He was woken up by the wet muzzle pushing in his face.
The wildebeest nudged the leathery leaves under Mara's chin.
"Lick the dew. It's not much, but it will keep you alive."
Mara's mouth felt dry.
"You're a brave kid... I mustn't fall asleep again...Would you talk to me for a while? I could do with a friend... just don't let me fall asleep..."
The young wildebeest stood her distance.
"My kind and your kind can never be friends." She shook her head and backed away.
Mara smiled weakly.
"...and what...what is my kind?"
The young wildebeest trembled.
"Your kind is the one that kills my kind. And it will always be so."
The wildebeest run away and Mara lost the sight of her.
He turned on his side and closed his eyes.
"...so much for me trying to be a good guy..."
He's been watching from the distance Skone and her three young cubs for days now. Their paths often crossed - Mara rested in the shade during the burning, dry heat of the afternoon, while she chased the herds of gazelles across the grassy plain. Skone was slim, long-limbed, with the dark markings going from her eyes to her nose and the rosettes dotting her pale-golden fur - almost like his very own. Skone was a good huntress, Mara thought he was more muscular and stronger, but she was as fast as the summer storm, taller, lithe of body and swift of movement. He'd break his nap just to watch her run. His fascination rarely held for longer than Skone's brief sprint, but always came back with every lightning-fast dash she cut through the plain.
Mara had noticed The Twins even before their lazy swagger gave them away. Two cheetah brothers never believed in hiding their presence. The grassy plain was theirs as far as the eye could see, and everybody knew to move out of the way and mind their own business as far away from the brothers as the legs would carry them.
There was plenty of food to go around. Skone could hunt there if she asked nicely and if she obeyed the rules.
"Skone! Looking good, oh yes," Dief purred. "Where have you been keeping yourself, girl, we've been missing you."
"Lots," Windgat added. "Three mouths to feed and no male around, I see." He wrapped his long tail around Skone's slender hunches. She backed away. Skone was afraid, Mara thought but he wasn't.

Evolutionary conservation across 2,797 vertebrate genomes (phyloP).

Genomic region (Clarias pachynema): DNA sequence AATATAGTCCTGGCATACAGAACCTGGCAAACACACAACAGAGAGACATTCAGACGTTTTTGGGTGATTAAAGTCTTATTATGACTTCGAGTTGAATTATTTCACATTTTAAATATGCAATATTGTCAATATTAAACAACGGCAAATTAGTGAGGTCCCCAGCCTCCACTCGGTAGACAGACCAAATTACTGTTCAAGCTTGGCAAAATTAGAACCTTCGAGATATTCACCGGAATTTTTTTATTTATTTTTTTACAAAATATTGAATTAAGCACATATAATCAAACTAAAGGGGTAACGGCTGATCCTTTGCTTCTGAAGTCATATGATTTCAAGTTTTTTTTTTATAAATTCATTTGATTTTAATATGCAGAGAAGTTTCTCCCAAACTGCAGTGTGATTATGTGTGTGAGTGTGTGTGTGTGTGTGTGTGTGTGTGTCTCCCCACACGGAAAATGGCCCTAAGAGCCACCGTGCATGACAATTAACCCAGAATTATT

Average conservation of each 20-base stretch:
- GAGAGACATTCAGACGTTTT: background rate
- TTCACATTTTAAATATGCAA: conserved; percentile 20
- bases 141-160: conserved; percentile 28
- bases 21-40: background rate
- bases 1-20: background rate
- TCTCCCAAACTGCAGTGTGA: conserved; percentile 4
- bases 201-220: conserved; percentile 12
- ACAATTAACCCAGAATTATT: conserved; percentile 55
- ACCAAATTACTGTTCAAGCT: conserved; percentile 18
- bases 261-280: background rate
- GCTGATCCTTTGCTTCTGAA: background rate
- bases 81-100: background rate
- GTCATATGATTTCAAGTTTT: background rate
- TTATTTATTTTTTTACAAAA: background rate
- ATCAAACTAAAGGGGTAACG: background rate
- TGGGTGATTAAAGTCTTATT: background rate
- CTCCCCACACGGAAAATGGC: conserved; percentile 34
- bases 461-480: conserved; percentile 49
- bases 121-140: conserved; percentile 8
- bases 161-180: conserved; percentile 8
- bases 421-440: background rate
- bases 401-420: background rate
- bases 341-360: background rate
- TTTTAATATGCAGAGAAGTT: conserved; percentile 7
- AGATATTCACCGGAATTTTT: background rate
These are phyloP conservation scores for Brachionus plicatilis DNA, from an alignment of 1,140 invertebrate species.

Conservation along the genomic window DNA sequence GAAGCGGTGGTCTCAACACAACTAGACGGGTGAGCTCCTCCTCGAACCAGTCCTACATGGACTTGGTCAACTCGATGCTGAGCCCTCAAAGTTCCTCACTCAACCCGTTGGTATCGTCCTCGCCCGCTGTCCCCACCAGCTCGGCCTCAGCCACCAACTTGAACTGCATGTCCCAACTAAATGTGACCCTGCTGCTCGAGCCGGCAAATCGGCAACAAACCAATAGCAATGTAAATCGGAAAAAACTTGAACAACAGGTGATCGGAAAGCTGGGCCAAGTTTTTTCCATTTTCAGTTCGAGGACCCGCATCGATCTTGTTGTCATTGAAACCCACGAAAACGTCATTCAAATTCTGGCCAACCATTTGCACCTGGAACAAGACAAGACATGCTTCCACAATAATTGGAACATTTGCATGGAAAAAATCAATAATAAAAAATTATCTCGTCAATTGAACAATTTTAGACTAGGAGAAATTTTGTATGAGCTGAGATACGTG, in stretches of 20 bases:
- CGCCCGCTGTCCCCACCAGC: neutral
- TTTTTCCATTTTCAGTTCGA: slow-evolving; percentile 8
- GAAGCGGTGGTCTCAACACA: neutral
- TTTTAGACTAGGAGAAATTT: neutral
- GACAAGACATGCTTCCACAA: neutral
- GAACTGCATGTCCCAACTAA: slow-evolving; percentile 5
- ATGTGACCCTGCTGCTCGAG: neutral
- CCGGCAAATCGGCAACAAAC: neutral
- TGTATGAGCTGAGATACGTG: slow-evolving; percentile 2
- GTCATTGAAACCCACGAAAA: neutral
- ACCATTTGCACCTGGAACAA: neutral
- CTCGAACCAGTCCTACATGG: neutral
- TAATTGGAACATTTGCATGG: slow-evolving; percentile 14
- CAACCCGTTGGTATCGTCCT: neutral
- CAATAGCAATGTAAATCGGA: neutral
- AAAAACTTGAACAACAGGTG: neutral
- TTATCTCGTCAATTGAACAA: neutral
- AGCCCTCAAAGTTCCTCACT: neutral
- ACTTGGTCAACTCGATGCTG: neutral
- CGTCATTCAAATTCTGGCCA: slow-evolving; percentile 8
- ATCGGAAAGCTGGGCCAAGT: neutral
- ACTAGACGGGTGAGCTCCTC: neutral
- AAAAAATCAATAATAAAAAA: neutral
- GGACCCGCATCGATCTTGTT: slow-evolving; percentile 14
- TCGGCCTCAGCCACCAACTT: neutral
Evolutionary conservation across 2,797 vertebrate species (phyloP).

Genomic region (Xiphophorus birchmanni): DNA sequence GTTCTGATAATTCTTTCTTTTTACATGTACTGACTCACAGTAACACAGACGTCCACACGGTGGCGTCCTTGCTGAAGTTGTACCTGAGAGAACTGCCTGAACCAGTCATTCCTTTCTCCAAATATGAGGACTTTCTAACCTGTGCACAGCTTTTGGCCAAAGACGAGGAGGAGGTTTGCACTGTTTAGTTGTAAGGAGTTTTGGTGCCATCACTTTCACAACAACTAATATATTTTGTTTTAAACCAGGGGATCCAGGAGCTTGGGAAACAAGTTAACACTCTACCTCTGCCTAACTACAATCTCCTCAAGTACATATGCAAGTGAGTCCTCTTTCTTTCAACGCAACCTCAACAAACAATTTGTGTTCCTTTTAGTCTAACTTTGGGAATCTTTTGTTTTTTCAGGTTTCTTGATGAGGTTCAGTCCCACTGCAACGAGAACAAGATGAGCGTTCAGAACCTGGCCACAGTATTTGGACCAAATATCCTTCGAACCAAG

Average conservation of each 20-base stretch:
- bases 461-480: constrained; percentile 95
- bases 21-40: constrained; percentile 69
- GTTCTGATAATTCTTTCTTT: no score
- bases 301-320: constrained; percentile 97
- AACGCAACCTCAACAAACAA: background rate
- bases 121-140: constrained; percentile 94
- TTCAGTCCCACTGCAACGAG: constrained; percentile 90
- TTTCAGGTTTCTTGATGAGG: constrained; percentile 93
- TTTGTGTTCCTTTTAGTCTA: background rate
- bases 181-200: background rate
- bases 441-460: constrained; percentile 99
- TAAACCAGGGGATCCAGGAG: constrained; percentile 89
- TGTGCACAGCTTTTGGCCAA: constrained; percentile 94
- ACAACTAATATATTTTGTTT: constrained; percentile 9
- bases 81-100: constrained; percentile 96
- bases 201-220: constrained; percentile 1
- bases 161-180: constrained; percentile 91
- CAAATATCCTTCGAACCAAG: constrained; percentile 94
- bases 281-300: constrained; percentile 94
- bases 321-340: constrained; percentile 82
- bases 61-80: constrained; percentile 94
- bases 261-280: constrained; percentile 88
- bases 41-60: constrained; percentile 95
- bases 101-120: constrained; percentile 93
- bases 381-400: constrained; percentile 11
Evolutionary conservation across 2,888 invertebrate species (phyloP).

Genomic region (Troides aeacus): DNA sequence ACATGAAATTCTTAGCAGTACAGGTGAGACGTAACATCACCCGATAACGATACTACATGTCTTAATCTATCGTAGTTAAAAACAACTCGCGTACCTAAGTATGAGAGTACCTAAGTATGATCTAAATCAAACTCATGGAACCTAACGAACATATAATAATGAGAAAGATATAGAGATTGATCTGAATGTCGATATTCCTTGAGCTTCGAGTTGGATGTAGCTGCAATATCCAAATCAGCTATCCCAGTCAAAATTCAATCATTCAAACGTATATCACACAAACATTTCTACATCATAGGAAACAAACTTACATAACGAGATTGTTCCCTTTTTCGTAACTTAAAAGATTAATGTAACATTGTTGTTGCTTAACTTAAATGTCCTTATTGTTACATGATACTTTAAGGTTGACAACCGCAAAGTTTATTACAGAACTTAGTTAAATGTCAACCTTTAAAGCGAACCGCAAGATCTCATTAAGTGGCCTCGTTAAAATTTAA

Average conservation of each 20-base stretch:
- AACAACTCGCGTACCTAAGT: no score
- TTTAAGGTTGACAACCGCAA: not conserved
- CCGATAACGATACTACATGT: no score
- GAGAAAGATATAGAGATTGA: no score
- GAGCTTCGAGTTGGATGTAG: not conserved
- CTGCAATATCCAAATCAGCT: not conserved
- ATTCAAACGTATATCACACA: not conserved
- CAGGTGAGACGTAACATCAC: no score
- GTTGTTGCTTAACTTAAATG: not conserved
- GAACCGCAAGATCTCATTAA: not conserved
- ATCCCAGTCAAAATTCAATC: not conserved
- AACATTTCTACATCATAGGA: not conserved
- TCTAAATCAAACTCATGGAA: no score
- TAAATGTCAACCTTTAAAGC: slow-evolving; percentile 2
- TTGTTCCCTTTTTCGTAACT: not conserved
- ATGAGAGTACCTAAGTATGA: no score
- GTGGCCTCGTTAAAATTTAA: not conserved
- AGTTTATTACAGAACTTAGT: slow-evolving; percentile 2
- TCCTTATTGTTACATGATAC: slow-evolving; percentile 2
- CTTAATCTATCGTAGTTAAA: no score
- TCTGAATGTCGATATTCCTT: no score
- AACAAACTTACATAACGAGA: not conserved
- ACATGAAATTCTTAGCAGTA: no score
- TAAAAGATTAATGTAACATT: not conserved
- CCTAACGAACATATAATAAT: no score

There were now too many cats for his liking.
He came out of his shaded hideout and stretched his powerful back. Mara yawned and leisurely scratched the piece of the dried-out bark for long enough for the twins to take in the size of his paws and muscles on his neck. Mara made sure the tree line was behind his back. He crouched.
"Hey! Buster! You dropped something!" Dief hissed at the silent intruder stealing their scene.
"Yep. A dump," Mara growled under his breath. "Why don't you come closer it smells better."
Both brothers knew Mara could take on the prey three times his size and drag it up the tree without so much as breaking the sweat, and the twins were in no mood for a fight, not over a female who still suckled her young. Windgat motioned to his brother and the twins pulled back.
"Good work, Skone!" Dief snarled on his parting. "He's short, fat, slow and ugly what a catch. I wish you all the luck, girl, you'll need it."
Mara was about to say that he's neither short, nor slow and certainly not fat, but the twins took off and in a moment they were gone, chasing each other on the other side of the plain.
Skone waited for the sundown to make her move. Mara made her nervous, he was the oddest looking cheetah she'd ever seen. She had to admit Dief was right Mara was indeed stout, stocky and slow, but he was also calm, strong and fearless, and when one has to keep three small cubs fed and out of harm's way, strong and fearless counted for a lot.
Skone lowered her head and sat a tail-length away from Mara.
"I have a nice little place, just over there, behind the rocky outcrop."
Mara remained silent.
"You can come, if you want to," Skone said quietly.
Mara thought it over. He wasn't sure he wanted to, but after more than four seasons on his own, he could do with some company.
And the way he saw it, he could do far worse than Skone.
"So you're sneaking out at night again, aren't you?" she hissed.
"You want me to feed the family that's the only way I know how." Mara was getting restless. He saw no point in going over the same argument over and over again.
"You could do it with me," Skone growled.
" I cannot I work best my way. I'm fast, Skone, but I can't compete with you, I get dizzy and sick. I tried."
"You could have tried harder. If you cared. If that mattered to you."
"This is not my life, Skone. It hurts me, it drives me mad. You don't need me around. You'll be better off without me. I have to go. "
"And do what? Run away again? What happens when you run out places to run to, Mara? Mara!"
He stopped and turned around.
"I tried my best, Skone. I've never meant to hurt you."
She waited for his shadow to disappear in the moonlight, before whispering her forlorn reply.
"But you have. Just like all the others."
Mara paused to catch his breath. The springbok lying at his feet has finally stopped twitching, and he released the bite on its throat.
"Mind if I hang around?"
The sound came from behind Mara. He tensed up, alert and ready.
The pale shape took its place by Mara's kill.
"You must be new around here haven't seen you in these parts before," the stranger grinned.
"Easy, kiddo. I'm not after your dinner," the shape purred in a friendly gesture and let his face come in to view.
Mara looked up. The stranger's voice was inviting, his head respectfully lowered, his movements deliberate and relaxed. He had a bright white mark under his chin and the rosettes on his fur were small and densely packed just like Mara's. It was the way the stranger smelled - there was no scent at all, but Mara didn't give a second thought to the minor oddities these days. He was almost four years old now, and nothing surprised him anymore.
"Mara. The new kid well almost," he introduced himself.
"Gees. Old fart. Most definitely," the stranger grinned.
There was a tone in the stranger's voice, soothing and reassuring, just like the pattern of the small rosettes on his fur. Gees was easy to talk to, and Mara hadn't talked to anyone for a long time. If I had a brother, Mara thought and felt the pang of sorrow in his heart, I'd wanted him to be Gees.